Thursday, March 22, 2018

The ‘Arisa’ cake-maker

From the Pen-APN
A few months back when I was talking with that man, he seemed to be a dexterous entrepreneur. He used to sell ‘Arisa’ cake in a tin box laden on the carrier of a bicycle by the road-side of Bhanjanagar Market. He described me a lot about many Odia delicacies. And then he offered me a piece of his Arisha Cake (a type of Odia traditional cake made from jaggery) and at the same time, he extolled the speciality of the cake from the viewpoint of Odia culture. He had a pleasing smile and appealing communication skills. That day I was very much impressed both by the taste of his ‘Arisa’ Cake and his way of presenting the cultural value of the said dish. 
That day I had bought 6 pieces of the said cake and I went home to relish it with my family.
Today I met the same man in the same place in the same fashion but this time the genuine smile was eclipsed by some inner pain. The man seemed to be defeated by some unknown troubles.  I could not find the previous enthusiasm in his voice. He told, “Sir I struggled in this market for one year but I failed.” I was surprised because the taste of his ‘Arisa’ cake was unique and it obviously puzzled me why the classic product could not take off. Reading the expression of my concerned face he went on explaining, “Sir, people now call themselves modern and junk food with ‘China Salt’ (Monosodium Glutamate) is more appealing to their taste buds. And now in the name of culture, my business can no more stand. People have made junk food a fashion although it is unhealthy”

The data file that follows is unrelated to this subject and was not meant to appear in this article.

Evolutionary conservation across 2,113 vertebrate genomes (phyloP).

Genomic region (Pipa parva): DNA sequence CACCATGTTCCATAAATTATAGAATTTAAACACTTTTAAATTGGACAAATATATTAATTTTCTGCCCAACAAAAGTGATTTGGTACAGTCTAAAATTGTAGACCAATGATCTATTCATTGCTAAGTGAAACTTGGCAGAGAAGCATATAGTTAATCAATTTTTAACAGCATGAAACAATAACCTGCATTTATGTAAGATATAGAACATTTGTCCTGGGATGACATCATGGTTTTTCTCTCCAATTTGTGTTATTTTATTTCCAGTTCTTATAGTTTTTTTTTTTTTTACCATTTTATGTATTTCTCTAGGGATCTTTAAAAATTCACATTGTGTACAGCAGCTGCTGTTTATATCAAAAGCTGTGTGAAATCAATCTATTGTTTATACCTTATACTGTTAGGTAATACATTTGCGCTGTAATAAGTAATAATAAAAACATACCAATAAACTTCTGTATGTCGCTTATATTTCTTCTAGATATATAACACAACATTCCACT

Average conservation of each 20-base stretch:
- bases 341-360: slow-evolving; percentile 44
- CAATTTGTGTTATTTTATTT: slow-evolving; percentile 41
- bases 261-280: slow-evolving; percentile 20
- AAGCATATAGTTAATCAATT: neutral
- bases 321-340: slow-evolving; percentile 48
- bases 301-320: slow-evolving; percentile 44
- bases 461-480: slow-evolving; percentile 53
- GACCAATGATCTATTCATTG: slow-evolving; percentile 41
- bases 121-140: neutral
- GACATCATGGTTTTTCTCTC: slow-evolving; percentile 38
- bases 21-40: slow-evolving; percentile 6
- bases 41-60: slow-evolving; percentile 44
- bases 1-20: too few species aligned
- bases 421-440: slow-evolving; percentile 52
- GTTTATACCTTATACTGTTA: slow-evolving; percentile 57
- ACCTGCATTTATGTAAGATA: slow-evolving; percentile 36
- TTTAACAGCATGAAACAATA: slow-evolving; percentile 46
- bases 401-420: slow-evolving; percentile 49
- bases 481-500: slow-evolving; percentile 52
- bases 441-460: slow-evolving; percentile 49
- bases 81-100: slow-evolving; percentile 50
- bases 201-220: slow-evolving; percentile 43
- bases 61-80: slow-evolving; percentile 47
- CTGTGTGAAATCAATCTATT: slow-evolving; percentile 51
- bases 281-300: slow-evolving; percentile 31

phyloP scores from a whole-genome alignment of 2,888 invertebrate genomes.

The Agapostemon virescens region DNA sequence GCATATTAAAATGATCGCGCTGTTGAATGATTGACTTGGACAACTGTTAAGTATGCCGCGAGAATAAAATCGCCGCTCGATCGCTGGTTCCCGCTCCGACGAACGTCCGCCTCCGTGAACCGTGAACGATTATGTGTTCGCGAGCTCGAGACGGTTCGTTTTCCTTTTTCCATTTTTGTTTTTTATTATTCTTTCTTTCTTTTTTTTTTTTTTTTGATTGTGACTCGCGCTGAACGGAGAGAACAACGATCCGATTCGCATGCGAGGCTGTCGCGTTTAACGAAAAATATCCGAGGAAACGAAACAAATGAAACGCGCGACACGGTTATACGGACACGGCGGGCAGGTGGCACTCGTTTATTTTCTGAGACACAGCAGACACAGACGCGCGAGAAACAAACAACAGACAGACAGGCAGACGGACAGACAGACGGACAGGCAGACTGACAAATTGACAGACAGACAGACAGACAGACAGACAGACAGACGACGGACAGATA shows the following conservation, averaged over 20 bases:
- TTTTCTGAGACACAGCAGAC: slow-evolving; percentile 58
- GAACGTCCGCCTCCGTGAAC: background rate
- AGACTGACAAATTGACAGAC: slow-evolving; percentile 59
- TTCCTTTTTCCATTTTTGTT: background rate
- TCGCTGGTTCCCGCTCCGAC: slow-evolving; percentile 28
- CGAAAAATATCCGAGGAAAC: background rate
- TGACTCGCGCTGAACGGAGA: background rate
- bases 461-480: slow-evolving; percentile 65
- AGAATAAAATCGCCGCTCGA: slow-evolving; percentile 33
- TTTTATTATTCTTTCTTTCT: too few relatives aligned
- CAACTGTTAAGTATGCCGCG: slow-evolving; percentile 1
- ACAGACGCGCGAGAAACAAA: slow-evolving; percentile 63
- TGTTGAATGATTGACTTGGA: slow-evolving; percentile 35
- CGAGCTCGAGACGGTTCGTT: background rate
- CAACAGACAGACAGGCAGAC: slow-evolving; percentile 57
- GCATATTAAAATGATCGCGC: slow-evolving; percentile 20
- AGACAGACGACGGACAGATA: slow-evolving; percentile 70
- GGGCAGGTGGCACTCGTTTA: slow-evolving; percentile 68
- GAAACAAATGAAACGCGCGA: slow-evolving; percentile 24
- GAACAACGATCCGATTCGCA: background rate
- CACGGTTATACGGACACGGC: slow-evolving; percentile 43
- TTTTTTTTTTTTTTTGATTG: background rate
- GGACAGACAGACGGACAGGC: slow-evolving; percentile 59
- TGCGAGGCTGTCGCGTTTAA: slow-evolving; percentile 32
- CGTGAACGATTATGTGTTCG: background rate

I realized the truth. At the same time, I could see how the youth of the town were swarming to a nearby fast food centre at the other side of the road and hanging around the heated pan on the oven that was frying earthworm-like noodles with lightning fast hand movements of a sweating cook. And I was the lone customer of that Arisa cake maker standing with him and trying to figure out the pains of a struggler, with his traditional know-how and values, who is fighting hard to overcome the blinding ads, a glamorous restaurant set up and the endemic junk food culture.      
I paid him Rs 70/- and carried my parcel of 7 pieces of cakes with no words to speak as I had no consolation to offer. And I left the cake seller alone in the busy road imagining and feeling sad about how my culture meets a dead end under the pressures of an invading culture like Chinese noodles, soup and other junk food.

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